Using Wildcards in Formulas

Wildcards are special characters that can be used in search strings that are passed as arguments to some Calc functions. They can also be used to define search criteria in the Find & Replace dialog. The use of wildcards enables the definition of more advanced search parameters with a single search string.

LibreOffice Calc supports either wildcards or regular expressions as arguments depending on the current application settings. By default LibreOffice Calc is set to support wildcards instead of regular expressions.

tip

To make sure wildcards are supported, go to and check if the option Enable wildcards in formulas is selected. Note that you can use this dialog to switch to regular expressions by choosing Enable regular expressions in formulas or choose to support neither wildcards nor regular expressions.


The following wildcards are supported:

Wildcard

Description

? (question mark)

Matches any single character. For example, the search string "b?g" matches “bag” and “beg” but will not match "boog" or "mug".

Note that it will not match "bg" as well, since "?" must match exactly one character. The "?" wildcard does not correspond to a zero-character match.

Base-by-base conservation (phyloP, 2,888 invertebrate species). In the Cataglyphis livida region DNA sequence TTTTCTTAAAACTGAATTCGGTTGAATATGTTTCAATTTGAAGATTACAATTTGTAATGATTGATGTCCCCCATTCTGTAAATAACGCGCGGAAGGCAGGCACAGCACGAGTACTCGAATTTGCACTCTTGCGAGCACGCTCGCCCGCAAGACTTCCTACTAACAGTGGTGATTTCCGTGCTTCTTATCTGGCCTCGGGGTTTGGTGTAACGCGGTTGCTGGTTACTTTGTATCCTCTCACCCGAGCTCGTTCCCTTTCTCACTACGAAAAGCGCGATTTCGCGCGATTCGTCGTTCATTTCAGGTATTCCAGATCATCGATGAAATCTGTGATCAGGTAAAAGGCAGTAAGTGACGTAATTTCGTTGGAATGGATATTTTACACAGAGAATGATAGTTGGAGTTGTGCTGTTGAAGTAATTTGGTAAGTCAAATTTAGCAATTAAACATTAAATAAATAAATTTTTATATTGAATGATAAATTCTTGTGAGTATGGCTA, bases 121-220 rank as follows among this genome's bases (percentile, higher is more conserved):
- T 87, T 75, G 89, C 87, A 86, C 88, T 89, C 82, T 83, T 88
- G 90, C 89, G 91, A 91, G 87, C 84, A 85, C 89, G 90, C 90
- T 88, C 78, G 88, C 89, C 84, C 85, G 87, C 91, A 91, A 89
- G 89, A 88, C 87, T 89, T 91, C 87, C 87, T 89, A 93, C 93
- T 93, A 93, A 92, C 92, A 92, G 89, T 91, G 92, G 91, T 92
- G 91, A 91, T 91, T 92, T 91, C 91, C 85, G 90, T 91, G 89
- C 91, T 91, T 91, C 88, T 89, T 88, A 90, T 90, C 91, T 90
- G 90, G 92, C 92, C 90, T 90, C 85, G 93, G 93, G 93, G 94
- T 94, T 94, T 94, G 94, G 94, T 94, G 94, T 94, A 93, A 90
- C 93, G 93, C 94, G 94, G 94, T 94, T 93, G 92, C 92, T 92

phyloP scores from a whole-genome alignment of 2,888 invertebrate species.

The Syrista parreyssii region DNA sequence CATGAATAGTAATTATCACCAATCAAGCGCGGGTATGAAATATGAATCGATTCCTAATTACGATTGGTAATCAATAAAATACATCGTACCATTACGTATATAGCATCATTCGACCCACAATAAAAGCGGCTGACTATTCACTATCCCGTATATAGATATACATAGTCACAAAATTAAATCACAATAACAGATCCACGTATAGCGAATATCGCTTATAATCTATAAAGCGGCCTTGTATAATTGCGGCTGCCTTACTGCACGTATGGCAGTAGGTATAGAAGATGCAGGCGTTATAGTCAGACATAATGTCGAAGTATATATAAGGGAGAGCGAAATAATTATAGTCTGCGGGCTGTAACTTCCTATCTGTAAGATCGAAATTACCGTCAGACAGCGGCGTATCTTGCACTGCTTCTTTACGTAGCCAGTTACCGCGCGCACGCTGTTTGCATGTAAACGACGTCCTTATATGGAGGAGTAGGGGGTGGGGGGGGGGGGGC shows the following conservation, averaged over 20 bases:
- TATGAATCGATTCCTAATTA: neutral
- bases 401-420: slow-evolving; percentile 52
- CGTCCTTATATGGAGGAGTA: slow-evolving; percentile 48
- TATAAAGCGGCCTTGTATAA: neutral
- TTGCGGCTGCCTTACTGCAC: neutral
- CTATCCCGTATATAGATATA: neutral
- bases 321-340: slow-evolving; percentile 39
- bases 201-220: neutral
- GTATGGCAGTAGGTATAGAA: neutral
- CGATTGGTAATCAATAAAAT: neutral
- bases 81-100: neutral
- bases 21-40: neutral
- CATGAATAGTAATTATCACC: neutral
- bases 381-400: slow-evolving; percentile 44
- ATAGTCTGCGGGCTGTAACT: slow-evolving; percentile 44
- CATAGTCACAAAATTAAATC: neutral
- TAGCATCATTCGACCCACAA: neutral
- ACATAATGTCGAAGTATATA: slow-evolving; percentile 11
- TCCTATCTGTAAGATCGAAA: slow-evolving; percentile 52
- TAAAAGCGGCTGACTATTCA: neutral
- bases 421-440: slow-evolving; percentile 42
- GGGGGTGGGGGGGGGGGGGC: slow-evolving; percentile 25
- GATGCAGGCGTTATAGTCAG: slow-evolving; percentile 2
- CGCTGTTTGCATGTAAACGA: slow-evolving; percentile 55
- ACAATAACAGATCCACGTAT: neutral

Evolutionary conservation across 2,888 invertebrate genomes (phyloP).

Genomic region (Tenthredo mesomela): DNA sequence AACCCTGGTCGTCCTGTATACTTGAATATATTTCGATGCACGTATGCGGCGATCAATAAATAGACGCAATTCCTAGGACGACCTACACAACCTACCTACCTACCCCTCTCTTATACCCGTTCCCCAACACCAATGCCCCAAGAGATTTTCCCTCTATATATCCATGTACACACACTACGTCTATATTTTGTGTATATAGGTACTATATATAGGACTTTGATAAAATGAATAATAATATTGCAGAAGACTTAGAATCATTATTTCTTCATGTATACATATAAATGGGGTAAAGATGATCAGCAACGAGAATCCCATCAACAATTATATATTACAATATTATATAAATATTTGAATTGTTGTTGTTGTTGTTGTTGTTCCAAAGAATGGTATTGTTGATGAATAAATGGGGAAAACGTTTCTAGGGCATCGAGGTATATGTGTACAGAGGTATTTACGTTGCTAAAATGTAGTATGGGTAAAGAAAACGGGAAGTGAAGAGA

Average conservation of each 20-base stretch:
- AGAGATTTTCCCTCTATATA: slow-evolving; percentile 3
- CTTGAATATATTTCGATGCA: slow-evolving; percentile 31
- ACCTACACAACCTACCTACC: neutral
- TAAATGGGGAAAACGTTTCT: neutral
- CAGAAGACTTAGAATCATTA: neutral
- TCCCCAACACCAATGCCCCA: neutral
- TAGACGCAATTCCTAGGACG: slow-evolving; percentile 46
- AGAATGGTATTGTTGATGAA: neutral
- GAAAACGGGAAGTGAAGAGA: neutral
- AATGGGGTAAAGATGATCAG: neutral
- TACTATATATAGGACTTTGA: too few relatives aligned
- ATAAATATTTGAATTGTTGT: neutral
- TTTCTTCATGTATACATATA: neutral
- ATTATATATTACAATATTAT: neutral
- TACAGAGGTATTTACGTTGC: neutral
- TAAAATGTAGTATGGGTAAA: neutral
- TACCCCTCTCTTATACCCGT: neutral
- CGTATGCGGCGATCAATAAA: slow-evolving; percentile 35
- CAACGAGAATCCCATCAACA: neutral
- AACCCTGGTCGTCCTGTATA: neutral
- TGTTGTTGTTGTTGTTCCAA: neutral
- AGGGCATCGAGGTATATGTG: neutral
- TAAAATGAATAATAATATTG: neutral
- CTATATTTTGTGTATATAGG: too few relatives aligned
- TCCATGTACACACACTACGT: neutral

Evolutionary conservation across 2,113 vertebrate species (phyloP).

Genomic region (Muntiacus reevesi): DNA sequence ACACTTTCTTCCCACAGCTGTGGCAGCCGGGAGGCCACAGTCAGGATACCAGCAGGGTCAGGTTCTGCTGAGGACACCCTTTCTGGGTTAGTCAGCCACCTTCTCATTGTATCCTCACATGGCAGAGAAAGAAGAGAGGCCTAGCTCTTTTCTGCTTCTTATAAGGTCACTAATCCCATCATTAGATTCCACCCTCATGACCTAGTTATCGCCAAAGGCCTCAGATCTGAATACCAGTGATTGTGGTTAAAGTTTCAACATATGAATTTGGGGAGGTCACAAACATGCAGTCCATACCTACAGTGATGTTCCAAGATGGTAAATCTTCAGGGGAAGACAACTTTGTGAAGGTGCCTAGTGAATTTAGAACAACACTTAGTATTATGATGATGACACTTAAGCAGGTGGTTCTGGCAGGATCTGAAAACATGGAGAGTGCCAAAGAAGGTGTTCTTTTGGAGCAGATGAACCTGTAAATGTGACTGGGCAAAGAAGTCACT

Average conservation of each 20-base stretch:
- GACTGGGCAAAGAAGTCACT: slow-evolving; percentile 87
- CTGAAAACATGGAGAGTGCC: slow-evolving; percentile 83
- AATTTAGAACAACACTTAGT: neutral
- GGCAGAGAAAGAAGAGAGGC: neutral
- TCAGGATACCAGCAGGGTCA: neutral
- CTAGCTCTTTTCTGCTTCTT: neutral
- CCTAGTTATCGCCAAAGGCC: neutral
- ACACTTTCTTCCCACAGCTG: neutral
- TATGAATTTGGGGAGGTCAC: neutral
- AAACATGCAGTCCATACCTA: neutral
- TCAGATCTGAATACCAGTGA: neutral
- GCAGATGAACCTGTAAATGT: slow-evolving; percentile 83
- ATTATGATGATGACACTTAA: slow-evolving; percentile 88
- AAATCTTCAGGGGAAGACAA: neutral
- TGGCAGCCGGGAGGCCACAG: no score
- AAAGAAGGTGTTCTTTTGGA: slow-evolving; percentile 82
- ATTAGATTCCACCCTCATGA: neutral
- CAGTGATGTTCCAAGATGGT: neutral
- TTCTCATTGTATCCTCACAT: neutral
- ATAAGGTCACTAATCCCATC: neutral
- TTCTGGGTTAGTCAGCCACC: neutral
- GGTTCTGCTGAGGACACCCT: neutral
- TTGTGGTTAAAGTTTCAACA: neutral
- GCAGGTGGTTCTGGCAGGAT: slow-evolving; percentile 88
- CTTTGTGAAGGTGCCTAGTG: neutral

* (asterisk)

Matches any sequence of characters, including an empty string. For example, the search string "*cast" will match “cast”, “forecast”, and “outcast”, but will not match "forecaster" using default LibreOffice settings.

If the option Search criteria = and <> must apply to whole cells is disabled in , then "forecaster" will be a match using the "*cast" search string.

~ (tilde)

Escapes the special meaning of a question mark, asterisk, or tilde character that follows immediately after the tilde character.

For example, the search string "why~?" matches “why?” but will not match "whys" nor "why~s".


tip

Wildcards are supported in LibreOffice Calc and in Microsoft Excel. Therefore, if interoperability between both applications is needed, choose to work with wildcards instead of regular expressions. Conversely, if interoperability is not necessary, consider using regular expressions for more powerful search capabilities.


Supported Spreadsheet Functions

Wildcards are supported by the following spreadsheet functions:

Examples of Wildcards in Formulas

The following examples consider that the options Enable wildcards in formulas and Search criteria = and <> must apply to whole cells are enabled in .

=COUNTIF(A1:A10;"Chi*") counts the number of cells in the range A1:A10 containing strings that start with "Chi" followed by zero or more characters.

=SUMIF(A1:A5;"A??";B1:B5) sums the values in B1:B5 whose corresponding values in A1:A5 start with "A" followed by exactly two other characters.

note

Wildcard comparisons are not case sensitive, hence "A?" will match both "A1" and "a1".


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